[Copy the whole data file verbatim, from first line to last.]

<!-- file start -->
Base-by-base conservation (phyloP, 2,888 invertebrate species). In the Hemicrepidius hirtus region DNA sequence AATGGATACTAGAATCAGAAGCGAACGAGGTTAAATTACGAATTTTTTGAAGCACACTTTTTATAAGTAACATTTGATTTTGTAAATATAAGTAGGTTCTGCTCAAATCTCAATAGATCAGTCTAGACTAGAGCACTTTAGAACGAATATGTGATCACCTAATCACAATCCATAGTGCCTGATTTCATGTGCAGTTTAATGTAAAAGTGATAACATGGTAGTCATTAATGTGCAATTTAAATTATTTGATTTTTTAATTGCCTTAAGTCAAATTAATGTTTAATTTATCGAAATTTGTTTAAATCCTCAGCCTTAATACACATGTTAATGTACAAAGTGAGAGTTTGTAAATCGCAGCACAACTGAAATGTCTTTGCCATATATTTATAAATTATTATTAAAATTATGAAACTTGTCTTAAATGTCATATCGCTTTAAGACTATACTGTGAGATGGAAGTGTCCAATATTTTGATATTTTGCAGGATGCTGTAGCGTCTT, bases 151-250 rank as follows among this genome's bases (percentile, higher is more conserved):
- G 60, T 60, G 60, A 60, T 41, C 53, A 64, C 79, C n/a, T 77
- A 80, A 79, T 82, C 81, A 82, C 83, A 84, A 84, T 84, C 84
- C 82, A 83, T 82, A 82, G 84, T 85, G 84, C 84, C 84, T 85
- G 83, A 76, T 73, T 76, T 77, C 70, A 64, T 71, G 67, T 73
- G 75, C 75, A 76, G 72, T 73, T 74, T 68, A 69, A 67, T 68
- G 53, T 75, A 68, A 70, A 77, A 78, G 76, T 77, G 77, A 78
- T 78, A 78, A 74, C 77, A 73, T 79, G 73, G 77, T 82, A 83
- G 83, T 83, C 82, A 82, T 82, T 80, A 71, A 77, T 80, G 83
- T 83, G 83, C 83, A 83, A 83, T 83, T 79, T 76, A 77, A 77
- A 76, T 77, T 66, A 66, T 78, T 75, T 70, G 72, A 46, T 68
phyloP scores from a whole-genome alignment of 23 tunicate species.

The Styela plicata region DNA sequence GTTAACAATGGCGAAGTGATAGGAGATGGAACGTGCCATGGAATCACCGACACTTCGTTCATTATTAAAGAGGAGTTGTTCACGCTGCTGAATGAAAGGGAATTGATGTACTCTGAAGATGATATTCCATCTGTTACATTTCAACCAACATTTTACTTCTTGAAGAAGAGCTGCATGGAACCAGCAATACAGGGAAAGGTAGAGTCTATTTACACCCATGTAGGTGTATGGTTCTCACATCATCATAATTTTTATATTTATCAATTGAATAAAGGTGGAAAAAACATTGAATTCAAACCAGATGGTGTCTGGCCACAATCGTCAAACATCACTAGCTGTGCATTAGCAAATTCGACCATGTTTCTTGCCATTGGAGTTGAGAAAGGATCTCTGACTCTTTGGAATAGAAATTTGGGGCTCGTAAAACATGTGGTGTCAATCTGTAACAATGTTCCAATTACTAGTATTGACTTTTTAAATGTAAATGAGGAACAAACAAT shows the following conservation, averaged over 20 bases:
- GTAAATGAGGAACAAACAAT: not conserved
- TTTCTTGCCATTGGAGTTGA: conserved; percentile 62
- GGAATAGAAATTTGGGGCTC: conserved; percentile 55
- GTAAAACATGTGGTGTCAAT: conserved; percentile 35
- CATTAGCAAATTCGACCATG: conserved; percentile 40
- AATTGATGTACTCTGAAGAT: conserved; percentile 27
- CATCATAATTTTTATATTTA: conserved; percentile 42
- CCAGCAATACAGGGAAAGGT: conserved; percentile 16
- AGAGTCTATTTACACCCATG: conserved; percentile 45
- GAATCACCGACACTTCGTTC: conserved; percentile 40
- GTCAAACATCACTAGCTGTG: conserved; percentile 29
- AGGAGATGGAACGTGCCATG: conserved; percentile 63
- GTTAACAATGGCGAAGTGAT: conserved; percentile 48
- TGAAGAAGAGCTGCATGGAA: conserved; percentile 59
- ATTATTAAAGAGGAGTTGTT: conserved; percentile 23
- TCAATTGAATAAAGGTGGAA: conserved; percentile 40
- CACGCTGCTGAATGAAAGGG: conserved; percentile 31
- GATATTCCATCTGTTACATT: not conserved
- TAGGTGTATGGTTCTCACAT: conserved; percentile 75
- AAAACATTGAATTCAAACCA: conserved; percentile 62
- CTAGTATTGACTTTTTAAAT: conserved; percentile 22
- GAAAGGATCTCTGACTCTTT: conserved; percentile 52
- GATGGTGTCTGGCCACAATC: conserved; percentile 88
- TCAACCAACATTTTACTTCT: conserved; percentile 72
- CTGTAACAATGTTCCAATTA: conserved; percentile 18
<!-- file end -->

Base-by-base conservation (phyloP, 2,888 invertebrate species). In the Hemicrepidius hirtus region DNA sequence AATGGATACTAGAATCAGAAGCGAACGAGGTTAAATTACGAATTTTTTGAAGCACACTTTTTATAAGTAACATTTGATTTTGTAAATATAAGTAGGTTCTGCTCAAATCTCAATAGATCAGTCTAGACTAGAGCACTTTAGAACGAATATGTGATCACCTAATCACAATCCATAGTGCCTGATTTCATGTGCAGTTTAATGTAAAAGTGATAACATGGTAGTCATTAATGTGCAATTTAAATTATTTGATTTTTTAATTGCCTTAAGTCAAATTAATGTTTAATTTATCGAAATTTGTTTAAATCCTCAGCCTTAATACACATGTTAATGTACAAAGTGAGAGTTTGTAAATCGCAGCACAACTGAAATGTCTTTGCCATATATTTATAAATTATTATTAAAATTATGAAACTTGTCTTAAATGTCATATCGCTTTAAGACTATACTGTGAGATGGAAGTGTCCAATATTTTGATATTTTGCAGGATGCTGTAGCGTCTT, bases 151-250 rank as follows among this genome's bases (percentile, higher is more conserved):
- G 60, T 60, G 60, A 60, T 41, C 53, A 64, C 79, C n/a, T 77
- A 80, A 79, T 82, C 81, A 82, C 83, A 84, A 84, T 84, C 84
- C 82, A 83, T 82, A 82, G 84, T 85, G 84, C 84, C 84, T 85
- G 83, A 76, T 73, T 76, T 77, C 70, A 64, T 71, G 67, T 73
- G 75, C 75, A 76, G 72, T 73, T 74, T 68, A 69, A 67, T 68
- G 53, T 75, A 68, A 70, A 77, A 78, G 76, T 77, G 77, A 78
- T 78, A 78, A 74, C 77, A 73, T 79, G 73, G 77, T 82, A 83
- G 83, T 83, C 82, A 82, T 82, T 80, A 71, A 77, T 80, G 83
- T 83, G 83, C 83, A 83, A 83, T 83, T 79, T 76, A 77, A 77
- A 76, T 77, T 66, A 66, T 78, T 75, T 70, G 72, A 46, T 68
phyloP scores from a whole-genome alignment of 23 tunicate species.

The Styela plicata region DNA sequence GTTAACAATGGCGAAGTGATAGGAGATGGAACGTGCCATGGAATCACCGACACTTCGTTCATTATTAAAGAGGAGTTGTTCACGCTGCTGAATGAAAGGGAATTGATGTACTCTGAAGATGATATTCCATCTGTTACATTTCAACCAACATTTTACTTCTTGAAGAAGAGCTGCATGGAACCAGCAATACAGGGAAAGGTAGAGTCTATTTACACCCATGTAGGTGTATGGTTCTCACATCATCATAATTTTTATATTTATCAATTGAATAAAGGTGGAAAAAACATTGAATTCAAACCAGATGGTGTCTGGCCACAATCGTCAAACATCACTAGCTGTGCATTAGCAAATTCGACCATGTTTCTTGCCATTGGAGTTGAGAAAGGATCTCTGACTCTTTGGAATAGAAATTTGGGGCTCGTAAAACATGTGGTGTCAATCTGTAACAATGTTCCAATTACTAGTATTGACTTTTTAAATGTAAATGAGGAACAAACAAT shows the following conservation, averaged over 20 bases:
- GTAAATGAGGAACAAACAAT: not conserved
- TTTCTTGCCATTGGAGTTGA: conserved; percentile 62
- GGAATAGAAATTTGGGGCTC: conserved; percentile 55
- GTAAAACATGTGGTGTCAAT: conserved; percentile 35
- CATTAGCAAATTCGACCATG: conserved; percentile 40
- AATTGATGTACTCTGAAGAT: conserved; percentile 27
- CATCATAATTTTTATATTTA: conserved; percentile 42
- CCAGCAATACAGGGAAAGGT: conserved; percentile 16
- AGAGTCTATTTACACCCATG: conserved; percentile 45
- GAATCACCGACACTTCGTTC: conserved; percentile 40
- GTCAAACATCACTAGCTGTG: conserved; percentile 29
- AGGAGATGGAACGTGCCATG: conserved; percentile 63
- GTTAACAATGGCGAAGTGAT: conserved; percentile 48
- TGAAGAAGAGCTGCATGGAA: conserved; percentile 59
- ATTATTAAAGAGGAGTTGTT: conserved; percentile 23
- TCAATTGAATAAAGGTGGAA: conserved; percentile 40
- CACGCTGCTGAATGAAAGGG: conserved; percentile 31
- GATATTCCATCTGTTACATT: not conserved
- TAGGTGTATGGTTCTCACAT: conserved; percentile 75
- AAAACATTGAATTCAAACCA: conserved; percentile 62
- CTAGTATTGACTTTTTAAAT: conserved; percentile 22
- GAAAGGATCTCTGACTCTTT: conserved; percentile 52
- GATGGTGTCTGGCCACAATC: conserved; percentile 88
- TCAACCAACATTTTACTTCT: conserved; percentile 72
- CTGTAACAATGTTCCAATTA: conserved; percentile 18